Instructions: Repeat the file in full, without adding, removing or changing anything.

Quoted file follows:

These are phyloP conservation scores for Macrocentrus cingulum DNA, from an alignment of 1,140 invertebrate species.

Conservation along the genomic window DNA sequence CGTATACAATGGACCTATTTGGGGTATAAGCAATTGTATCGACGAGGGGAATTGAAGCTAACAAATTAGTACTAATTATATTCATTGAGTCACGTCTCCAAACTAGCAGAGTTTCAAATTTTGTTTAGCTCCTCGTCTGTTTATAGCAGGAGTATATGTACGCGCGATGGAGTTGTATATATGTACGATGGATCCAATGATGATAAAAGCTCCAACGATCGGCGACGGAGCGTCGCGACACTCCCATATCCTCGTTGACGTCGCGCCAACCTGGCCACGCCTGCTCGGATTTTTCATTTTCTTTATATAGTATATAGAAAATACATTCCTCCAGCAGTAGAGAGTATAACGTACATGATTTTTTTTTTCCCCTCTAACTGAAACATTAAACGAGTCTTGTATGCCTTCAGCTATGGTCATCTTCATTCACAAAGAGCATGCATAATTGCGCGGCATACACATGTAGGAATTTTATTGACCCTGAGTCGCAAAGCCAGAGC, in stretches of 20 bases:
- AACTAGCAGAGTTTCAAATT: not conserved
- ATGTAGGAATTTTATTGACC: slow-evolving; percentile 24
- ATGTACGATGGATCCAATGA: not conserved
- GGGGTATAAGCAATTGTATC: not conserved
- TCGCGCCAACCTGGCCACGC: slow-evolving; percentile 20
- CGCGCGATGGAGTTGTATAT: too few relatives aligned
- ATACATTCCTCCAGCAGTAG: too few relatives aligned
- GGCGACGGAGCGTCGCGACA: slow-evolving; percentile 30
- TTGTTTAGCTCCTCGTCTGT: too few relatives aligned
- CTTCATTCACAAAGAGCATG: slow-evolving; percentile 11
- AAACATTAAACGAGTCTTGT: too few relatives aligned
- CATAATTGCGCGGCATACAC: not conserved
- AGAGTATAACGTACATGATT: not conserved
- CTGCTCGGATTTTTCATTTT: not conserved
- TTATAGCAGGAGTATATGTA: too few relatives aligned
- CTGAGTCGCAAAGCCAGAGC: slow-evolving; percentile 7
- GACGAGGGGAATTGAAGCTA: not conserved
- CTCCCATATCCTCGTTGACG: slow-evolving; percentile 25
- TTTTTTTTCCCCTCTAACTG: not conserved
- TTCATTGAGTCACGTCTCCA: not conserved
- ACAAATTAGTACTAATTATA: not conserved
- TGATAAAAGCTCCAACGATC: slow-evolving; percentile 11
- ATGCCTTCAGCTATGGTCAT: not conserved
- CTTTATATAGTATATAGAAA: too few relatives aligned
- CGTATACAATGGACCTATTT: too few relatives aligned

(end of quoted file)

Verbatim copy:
These are phyloP conservation scores for Macrocentrus cingulum DNA, from an alignment of 1,140 invertebrate species.

Conservation along the genomic window DNA sequence CGTATACAATGGACCTATTTGGGGTATAAGCAATTGTATCGACGAGGGGAATTGAAGCTAACAAATTAGTACTAATTATATTCATTGAGTCACGTCTCCAAACTAGCAGAGTTTCAAATTTTGTTTAGCTCCTCGTCTGTTTATAGCAGGAGTATATGTACGCGCGATGGAGTTGTATATATGTACGATGGATCCAATGATGATAAAAGCTCCAACGATCGGCGACGGAGCGTCGCGACACTCCCATATCCTCGTTGACGTCGCGCCAACCTGGCCACGCCTGCTCGGATTTTTCATTTTCTTTATATAGTATATAGAAAATACATTCCTCCAGCAGTAGAGAGTATAACGTACATGATTTTTTTTTTCCCCTCTAACTGAAACATTAAACGAGTCTTGTATGCCTTCAGCTATGGTCATCTTCATTCACAAAGAGCATGCATAATTGCGCGGCATACACATGTAGGAATTTTATTGACCCTGAGTCGCAAAGCCAGAGC, in stretches of 20 bases:
- AACTAGCAGAGTTTCAAATT: not conserved
- ATGTAGGAATTTTATTGACC: slow-evolving; percentile 24
- ATGTACGATGGATCCAATGA: not conserved
- GGGGTATAAGCAATTGTATC: not conserved
- TCGCGCCAACCTGGCCACGC: slow-evolving; percentile 20
- CGCGCGATGGAGTTGTATAT: too few relatives aligned
- ATACATTCCTCCAGCAGTAG: too few relatives aligned
- GGCGACGGAGCGTCGCGACA: slow-evolving; percentile 30
- TTGTTTAGCTCCTCGTCTGT: too few relatives aligned
- CTTCATTCACAAAGAGCATG: slow-evolving; percentile 11
- AAACATTAAACGAGTCTTGT: too few relatives aligned
- CATAATTGCGCGGCATACAC: not conserved
- AGAGTATAACGTACATGATT: not conserved
- CTGCTCGGATTTTTCATTTT: not conserved
- TTATAGCAGGAGTATATGTA: too few relatives aligned
- CTGAGTCGCAAAGCCAGAGC: slow-evolving; percentile 7
- GACGAGGGGAATTGAAGCTA: not conserved
- CTCCCATATCCTCGTTGACG: slow-evolving; percentile 25
- TTTTTTTTCCCCTCTAACTG: not conserved
- TTCATTGAGTCACGTCTCCA: not conserved
- ACAAATTAGTACTAATTATA: not conserved
- TGATAAAAGCTCCAACGATC: slow-evolving; percentile 11
- ATGCCTTCAGCTATGGTCAT: not conserved
- CTTTATATAGTATATAGAAA: too few relatives aligned
- CGTATACAATGGACCTATTT: too few relatives aligned